Yale Team Unlocks Genetic Door to Deadly Brain Aneurysms
A team of Yale researchers has found a key to unlocking the deadly mystery of brain aneurysms in adults.
Nearly 3% of the population is walking around with a saccular brain aneurysm they may or may not know about. Also known as a “berry” aneurysm due to appearing like a berry hanging from the vine, it is the most common form of cerebral aneurysm, representing 90% of cases, typically found on the arteries at the base of the brain. A weakened area of the blood vessel wall begins to balloon out.
Keeping a close watch on those with berry aneurysms is key to preventative treatment should the aneurysm appear to be close to rupturing. But identifying these patients has been notoriously difficult. While some suffer from headaches or vision changes, many have no symptoms. Many cases are discovered unexpectedly during an imaging test for another medical condition.
Approximately 30,000 Americans suffer a brain aneurysm rupture each year. The sudden rush of blood into the brain space causes nearly one in four patients to die before reaching a hospital. Another 25% of patients succumb to complications from a cerebral aneurysm within six months.
The Yale team uncovered the role of a protein-coding gene essential to early blood vessel development in the vertebrate brain. Mutations to the PPIL4 gene emerged as a common factor in the genomes of over 300 intracranial aneurysm patients analyzed by the group. The team also discovered a novel PPIL4-Wnt signaling pathway is essential for brain development and integrity.
“The disease has never been associated with a developmental defect and this gene is like a time machine that allows us to look back and find the origins of the aneurysms,” said Stepfania Nicoli, Ph.D., an associate professor of internal medicine and genetics and co-director of the Yale Cardiovascular Research Center in Cardiology.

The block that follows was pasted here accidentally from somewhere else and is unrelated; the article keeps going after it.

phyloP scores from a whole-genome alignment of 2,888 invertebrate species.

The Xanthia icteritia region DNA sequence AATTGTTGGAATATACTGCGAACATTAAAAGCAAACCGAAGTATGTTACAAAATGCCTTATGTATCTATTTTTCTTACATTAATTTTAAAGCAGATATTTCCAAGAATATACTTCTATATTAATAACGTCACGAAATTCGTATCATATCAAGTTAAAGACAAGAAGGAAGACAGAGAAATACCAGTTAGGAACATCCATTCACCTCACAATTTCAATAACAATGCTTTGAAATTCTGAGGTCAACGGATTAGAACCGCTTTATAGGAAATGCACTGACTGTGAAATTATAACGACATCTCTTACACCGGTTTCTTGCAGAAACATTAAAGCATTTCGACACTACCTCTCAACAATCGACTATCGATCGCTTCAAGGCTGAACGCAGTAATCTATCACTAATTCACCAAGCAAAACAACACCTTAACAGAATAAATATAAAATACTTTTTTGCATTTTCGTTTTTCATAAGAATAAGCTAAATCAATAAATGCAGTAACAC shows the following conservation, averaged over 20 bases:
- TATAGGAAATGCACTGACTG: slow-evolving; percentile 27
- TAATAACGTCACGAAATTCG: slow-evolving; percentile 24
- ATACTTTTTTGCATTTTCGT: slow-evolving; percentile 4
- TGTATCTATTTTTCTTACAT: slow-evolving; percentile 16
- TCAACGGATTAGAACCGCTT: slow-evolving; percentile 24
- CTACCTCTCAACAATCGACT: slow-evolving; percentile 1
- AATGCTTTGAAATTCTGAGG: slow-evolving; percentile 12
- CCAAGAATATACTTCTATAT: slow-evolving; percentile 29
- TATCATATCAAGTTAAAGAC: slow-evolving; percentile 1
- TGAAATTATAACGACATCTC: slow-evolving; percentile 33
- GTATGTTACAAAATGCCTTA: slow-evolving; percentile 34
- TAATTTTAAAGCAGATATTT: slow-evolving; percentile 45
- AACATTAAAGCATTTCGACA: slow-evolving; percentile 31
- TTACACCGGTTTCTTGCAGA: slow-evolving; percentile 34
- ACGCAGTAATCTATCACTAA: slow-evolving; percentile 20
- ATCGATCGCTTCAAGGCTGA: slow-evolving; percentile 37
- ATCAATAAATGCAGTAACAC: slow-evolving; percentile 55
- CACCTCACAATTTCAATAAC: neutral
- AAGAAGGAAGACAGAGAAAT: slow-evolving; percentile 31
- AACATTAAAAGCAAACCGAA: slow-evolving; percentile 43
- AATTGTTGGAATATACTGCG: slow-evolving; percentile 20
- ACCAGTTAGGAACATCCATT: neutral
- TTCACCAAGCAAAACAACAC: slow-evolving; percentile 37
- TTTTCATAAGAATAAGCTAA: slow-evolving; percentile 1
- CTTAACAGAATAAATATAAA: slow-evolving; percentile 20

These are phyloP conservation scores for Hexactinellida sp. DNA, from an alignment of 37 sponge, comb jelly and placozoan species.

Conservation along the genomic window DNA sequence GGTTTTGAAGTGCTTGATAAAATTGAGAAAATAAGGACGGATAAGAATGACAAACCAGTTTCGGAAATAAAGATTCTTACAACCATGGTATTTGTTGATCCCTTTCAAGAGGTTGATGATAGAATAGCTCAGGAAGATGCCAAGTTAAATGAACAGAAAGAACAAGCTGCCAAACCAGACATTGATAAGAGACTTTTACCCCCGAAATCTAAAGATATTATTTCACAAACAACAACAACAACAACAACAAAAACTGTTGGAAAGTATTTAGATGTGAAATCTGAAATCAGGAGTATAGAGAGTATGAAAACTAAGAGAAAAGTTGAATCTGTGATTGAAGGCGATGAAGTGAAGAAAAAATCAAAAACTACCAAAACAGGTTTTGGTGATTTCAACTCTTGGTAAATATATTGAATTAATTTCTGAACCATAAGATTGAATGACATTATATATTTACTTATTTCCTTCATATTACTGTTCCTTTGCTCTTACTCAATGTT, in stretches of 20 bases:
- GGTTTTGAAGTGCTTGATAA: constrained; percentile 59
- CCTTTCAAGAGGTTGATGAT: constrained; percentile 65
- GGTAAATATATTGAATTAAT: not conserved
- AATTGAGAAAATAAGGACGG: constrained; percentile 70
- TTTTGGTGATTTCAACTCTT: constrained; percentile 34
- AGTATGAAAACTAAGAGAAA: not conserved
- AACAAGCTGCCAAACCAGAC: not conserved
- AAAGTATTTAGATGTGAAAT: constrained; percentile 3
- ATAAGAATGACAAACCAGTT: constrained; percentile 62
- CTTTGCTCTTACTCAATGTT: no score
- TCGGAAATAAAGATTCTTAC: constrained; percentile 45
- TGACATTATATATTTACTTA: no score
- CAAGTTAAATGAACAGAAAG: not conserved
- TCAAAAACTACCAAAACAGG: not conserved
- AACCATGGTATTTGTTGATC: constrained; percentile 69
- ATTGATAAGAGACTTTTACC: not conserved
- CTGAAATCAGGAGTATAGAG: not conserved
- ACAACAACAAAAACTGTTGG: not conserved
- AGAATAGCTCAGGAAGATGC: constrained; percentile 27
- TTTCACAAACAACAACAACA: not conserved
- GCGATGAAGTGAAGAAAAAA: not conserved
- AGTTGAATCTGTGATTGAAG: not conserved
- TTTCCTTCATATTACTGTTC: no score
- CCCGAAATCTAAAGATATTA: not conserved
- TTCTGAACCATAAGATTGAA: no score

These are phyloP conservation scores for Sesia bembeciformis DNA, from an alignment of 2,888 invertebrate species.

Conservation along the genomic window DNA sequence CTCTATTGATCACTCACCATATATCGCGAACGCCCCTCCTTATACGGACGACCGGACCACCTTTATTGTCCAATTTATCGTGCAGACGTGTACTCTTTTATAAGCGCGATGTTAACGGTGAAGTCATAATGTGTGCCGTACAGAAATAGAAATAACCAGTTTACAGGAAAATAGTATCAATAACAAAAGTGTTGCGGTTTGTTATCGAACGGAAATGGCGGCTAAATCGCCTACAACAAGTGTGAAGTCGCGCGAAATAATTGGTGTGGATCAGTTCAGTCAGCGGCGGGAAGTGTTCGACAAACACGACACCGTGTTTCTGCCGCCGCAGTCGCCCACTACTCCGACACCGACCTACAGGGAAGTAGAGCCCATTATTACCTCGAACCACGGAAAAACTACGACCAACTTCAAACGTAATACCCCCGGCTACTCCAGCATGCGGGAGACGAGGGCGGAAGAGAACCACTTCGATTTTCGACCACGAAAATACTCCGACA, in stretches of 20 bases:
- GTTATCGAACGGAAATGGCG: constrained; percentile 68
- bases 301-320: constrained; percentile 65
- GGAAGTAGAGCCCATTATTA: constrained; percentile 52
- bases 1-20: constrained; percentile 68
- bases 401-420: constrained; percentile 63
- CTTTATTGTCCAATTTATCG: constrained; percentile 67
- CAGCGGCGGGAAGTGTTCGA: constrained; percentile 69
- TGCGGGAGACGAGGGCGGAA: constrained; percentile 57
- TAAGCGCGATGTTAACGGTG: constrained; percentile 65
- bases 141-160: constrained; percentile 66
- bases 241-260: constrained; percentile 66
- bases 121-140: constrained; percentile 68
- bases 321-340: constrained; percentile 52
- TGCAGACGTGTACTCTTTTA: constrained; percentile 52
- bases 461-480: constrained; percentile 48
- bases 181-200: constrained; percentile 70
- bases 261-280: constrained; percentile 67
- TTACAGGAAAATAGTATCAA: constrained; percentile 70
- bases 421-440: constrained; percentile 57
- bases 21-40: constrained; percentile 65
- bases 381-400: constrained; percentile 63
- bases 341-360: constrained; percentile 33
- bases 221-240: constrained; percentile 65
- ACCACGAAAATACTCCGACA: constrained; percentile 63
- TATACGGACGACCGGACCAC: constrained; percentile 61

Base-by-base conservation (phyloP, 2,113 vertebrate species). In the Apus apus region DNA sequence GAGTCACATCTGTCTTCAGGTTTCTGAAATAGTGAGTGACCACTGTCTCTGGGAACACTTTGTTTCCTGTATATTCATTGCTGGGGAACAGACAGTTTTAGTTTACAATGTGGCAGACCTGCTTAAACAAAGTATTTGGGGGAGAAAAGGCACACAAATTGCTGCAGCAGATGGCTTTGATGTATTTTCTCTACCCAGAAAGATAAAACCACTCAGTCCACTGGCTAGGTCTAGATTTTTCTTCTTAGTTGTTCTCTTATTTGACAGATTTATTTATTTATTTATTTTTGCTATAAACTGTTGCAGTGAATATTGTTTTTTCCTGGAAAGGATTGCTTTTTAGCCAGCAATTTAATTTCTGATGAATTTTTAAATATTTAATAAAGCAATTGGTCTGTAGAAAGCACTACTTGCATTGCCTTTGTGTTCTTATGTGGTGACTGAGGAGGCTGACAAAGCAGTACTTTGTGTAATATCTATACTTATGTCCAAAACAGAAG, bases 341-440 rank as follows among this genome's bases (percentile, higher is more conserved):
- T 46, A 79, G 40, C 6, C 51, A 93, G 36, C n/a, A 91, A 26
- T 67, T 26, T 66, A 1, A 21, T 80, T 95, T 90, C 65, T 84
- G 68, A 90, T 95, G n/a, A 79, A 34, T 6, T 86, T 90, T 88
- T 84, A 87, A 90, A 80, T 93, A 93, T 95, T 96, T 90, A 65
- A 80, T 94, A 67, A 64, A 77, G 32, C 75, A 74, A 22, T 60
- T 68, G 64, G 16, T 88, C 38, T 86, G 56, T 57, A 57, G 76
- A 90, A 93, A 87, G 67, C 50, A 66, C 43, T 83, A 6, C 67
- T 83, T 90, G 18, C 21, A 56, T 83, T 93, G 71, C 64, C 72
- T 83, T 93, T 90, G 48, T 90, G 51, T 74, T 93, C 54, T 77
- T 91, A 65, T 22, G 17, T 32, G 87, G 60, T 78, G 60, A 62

By uncovering this insight into how these deadly aneurysms form, the door opens for identifying patients most at risk for developing. For patients with a diagnosed aneurysm, the approach is typically observed at first to monitor size and determine risk.
Some doctors will prescribe calcium channel-blocking drugs to reduce the risk of stroke. Patients can help themselves by keeping blood pressure under control with a healthy diet and exercise, avoiding stimulant drugs and quitting nicotine.
When an aneurysm is large and at higher risk for rupture, endovascular treatment can help block blood flow to the aneurysm and is minimally invasive, going in through an artery in the groin. Preventive brain surgery can be performed for severe aneurysms to clip the aneurysm. This option is typically avoided due to the risks of damage to other blood vessels and the risk of stroke.
“Studies like ours not only provide a genetic and mechanistic window into disease pathogenesis but present a remarkable potential for new pathways in IA screening, early diagnosis, and treatment,” Ketu Mishra-Gorur, Ph.D.,a research scientist co-leading the study said.
As Nicoli put it, “It is only one piece of the puzzle, but one that dramatically changes how we look at the disease.”